The Harrier, also known as the Hare Hound or the Heirer, is a hardy hound, with a strong nose, that was developed in England to hunt hare. The root of the name "Harrier" is uncertain, but it may pertain to the Norman word "harier," which in Saxon means "raches," or hounds. The word "harier" was used to refer to all hounds – not just hare hounds - until the mid-1700s, and as far back as 1570 there are references to "stag- and fox harriers" in English literature. The Harrier has been described as a smaller version of its larger relative, the English Foxhound. This breed has a long history in the United States, where it has been used for hundreds of years for pack hunting purposes. As long as they are given the proper amount of attention, the Harrier also makes a wonderful family companion. They do not make particularly good watch dogs due to their outgoing, friendly disposition. The Harrier was approved by the American Kennel Club for registration in its Hound Group in 1885.
The Harrier should stand from 19 to 21 inches at the withers, with variations of one inch in either direction being acceptable under the American breed standard. They typically weigh between 40 and 60 pounds. The Harrier's short, dense coat is very easy to care for and sheds minimally. Color is not regarded as important in this breed.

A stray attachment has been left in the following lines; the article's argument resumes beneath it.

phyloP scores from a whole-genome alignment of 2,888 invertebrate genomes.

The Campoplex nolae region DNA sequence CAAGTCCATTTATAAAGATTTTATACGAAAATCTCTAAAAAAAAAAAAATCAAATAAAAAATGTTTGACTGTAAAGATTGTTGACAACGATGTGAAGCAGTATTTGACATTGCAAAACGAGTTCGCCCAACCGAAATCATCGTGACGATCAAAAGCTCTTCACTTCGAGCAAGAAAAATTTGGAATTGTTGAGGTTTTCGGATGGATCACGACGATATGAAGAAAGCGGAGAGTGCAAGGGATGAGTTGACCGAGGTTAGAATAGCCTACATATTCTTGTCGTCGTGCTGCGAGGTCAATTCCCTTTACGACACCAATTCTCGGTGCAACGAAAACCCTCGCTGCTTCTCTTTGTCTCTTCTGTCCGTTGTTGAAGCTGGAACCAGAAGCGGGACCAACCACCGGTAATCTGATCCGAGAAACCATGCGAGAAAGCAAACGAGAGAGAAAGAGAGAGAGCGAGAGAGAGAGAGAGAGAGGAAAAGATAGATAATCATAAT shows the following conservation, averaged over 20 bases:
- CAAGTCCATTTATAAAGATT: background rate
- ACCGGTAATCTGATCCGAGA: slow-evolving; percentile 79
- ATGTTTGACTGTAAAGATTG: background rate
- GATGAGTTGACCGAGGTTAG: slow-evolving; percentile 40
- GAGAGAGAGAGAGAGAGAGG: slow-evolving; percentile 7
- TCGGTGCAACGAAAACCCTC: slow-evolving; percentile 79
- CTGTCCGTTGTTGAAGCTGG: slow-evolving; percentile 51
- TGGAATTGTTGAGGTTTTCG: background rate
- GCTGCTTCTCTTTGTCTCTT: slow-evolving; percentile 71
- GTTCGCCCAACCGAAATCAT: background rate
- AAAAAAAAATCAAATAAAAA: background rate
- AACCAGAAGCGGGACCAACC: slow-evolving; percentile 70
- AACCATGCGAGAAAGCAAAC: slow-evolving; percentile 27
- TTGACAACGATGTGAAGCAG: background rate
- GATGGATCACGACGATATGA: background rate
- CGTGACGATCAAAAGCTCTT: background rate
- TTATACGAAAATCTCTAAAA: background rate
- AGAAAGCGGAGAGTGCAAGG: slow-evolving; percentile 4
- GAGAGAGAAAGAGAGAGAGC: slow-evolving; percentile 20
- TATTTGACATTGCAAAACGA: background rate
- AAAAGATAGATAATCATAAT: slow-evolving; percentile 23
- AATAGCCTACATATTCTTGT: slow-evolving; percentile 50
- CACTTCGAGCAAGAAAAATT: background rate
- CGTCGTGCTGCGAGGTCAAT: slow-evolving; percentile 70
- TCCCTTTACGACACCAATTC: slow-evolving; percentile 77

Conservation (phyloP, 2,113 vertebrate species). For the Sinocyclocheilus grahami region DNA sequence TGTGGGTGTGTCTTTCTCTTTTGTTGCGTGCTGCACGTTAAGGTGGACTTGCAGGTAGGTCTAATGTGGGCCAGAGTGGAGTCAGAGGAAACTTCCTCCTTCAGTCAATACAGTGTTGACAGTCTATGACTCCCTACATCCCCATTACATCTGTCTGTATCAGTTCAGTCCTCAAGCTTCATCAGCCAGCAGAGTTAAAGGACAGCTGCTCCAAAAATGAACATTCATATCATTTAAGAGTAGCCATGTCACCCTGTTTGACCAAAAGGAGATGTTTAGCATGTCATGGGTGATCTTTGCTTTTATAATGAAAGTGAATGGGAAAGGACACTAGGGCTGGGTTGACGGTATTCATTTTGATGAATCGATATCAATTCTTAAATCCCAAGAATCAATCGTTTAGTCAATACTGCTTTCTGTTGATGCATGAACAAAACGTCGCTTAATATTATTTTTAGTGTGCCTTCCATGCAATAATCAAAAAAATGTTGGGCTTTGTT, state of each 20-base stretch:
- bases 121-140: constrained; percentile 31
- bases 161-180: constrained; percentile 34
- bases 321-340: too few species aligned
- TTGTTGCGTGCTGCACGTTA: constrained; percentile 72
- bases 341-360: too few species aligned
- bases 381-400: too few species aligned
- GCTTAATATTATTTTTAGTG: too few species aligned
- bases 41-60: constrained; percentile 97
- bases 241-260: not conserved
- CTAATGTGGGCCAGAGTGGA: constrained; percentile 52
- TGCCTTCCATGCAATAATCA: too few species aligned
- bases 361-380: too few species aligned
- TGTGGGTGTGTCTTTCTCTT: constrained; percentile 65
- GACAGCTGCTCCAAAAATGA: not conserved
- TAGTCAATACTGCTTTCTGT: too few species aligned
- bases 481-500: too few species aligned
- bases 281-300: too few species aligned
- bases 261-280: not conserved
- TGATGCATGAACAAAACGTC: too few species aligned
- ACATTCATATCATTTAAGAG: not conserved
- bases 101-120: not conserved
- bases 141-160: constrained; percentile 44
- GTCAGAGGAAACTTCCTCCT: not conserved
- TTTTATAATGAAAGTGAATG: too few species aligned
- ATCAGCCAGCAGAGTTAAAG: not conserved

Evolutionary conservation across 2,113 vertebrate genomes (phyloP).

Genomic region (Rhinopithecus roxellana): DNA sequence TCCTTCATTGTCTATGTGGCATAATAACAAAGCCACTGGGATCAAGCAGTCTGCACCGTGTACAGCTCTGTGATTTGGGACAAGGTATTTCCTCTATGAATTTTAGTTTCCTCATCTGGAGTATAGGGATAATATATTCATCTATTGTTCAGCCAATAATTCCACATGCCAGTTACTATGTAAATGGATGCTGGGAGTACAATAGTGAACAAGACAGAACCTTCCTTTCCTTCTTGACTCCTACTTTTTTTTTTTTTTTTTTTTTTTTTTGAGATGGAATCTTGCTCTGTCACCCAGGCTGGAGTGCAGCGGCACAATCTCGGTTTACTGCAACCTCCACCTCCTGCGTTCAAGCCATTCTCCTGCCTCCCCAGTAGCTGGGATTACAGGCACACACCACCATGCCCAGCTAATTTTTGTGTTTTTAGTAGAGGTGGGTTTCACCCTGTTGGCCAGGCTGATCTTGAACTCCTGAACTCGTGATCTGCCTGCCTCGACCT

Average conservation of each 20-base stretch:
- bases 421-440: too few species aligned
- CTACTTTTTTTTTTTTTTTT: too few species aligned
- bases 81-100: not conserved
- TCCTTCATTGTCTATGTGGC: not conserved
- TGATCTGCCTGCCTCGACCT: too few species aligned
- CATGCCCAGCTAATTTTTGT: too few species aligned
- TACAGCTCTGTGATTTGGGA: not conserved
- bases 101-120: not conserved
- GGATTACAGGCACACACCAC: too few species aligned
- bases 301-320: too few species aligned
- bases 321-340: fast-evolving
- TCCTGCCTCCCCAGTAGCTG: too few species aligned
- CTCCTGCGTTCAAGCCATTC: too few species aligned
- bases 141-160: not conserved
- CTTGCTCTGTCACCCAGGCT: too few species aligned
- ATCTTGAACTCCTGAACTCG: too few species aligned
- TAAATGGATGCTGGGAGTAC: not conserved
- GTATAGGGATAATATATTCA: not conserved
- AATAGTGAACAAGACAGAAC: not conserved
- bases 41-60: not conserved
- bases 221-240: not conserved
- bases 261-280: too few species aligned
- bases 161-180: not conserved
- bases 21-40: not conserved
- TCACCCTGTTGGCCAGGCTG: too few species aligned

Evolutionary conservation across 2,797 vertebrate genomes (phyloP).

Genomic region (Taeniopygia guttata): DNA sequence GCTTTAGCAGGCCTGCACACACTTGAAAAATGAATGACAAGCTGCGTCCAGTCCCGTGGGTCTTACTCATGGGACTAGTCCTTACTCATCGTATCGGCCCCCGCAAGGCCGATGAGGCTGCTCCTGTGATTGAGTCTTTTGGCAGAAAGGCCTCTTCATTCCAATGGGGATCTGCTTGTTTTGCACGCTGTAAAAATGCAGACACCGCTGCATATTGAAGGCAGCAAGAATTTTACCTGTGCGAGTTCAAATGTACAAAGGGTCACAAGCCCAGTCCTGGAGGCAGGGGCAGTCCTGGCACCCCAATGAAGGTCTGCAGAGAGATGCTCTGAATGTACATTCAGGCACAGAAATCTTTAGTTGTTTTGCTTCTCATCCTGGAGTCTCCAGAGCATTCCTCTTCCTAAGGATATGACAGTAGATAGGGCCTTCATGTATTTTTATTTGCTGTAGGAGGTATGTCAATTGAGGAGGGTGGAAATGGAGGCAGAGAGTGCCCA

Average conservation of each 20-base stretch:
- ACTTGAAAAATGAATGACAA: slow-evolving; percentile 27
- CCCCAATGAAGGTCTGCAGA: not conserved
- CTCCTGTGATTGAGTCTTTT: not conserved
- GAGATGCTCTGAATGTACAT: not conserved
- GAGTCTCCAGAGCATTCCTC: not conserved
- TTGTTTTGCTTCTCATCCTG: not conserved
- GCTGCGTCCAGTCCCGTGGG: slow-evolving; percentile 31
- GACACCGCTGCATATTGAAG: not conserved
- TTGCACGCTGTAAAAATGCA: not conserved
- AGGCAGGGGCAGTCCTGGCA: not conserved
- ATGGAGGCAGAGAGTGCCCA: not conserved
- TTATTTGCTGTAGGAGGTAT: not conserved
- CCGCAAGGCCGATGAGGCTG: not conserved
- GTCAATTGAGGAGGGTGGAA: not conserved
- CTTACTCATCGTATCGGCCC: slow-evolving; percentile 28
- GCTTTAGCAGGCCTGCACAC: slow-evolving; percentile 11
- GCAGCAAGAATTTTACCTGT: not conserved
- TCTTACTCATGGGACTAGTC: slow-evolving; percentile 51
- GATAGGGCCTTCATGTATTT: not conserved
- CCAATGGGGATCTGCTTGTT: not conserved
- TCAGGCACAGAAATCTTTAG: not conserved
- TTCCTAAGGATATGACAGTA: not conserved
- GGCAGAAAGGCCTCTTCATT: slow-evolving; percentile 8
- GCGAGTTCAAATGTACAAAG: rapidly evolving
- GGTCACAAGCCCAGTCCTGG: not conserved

The exact origin of the Harrier is shrouded in mystery. Even the great English authority on dog breeds, Stonehenge, only cautiously suggested that the Harrier descends from the old Southern Hound, with an infusion of Greyhound blood and possibly some contribution from the Fox Terrier, as well. While the Southern Hound is touted as being the ancestor of all scenthounds in Great Britain, little is known about its heritage. Most experts believe that the old Southern Hound came to England with the Normans. In any event, the first Harriers in England were developed by Sir Elias de Midhope in the mid-1200s, making it one of the oldest British breeds. Packs of these dogs, initially called Penistone Harriers, existed for at least five hundred years. Their original purpose was to track the large, slow European hare. Hare hunting has always been popular in England, sometimes being even more popular than fox hunting because hunters could trail their hare hounds on foot, without the need for the many horses required to follow fox hounds on the hunt. Moreover, hare hunting was never reserved to royalty; it was always accessible to commoners, who could add their few Harriers to a "scratch pack" made up of hounds owned by different people and still participate in the sport.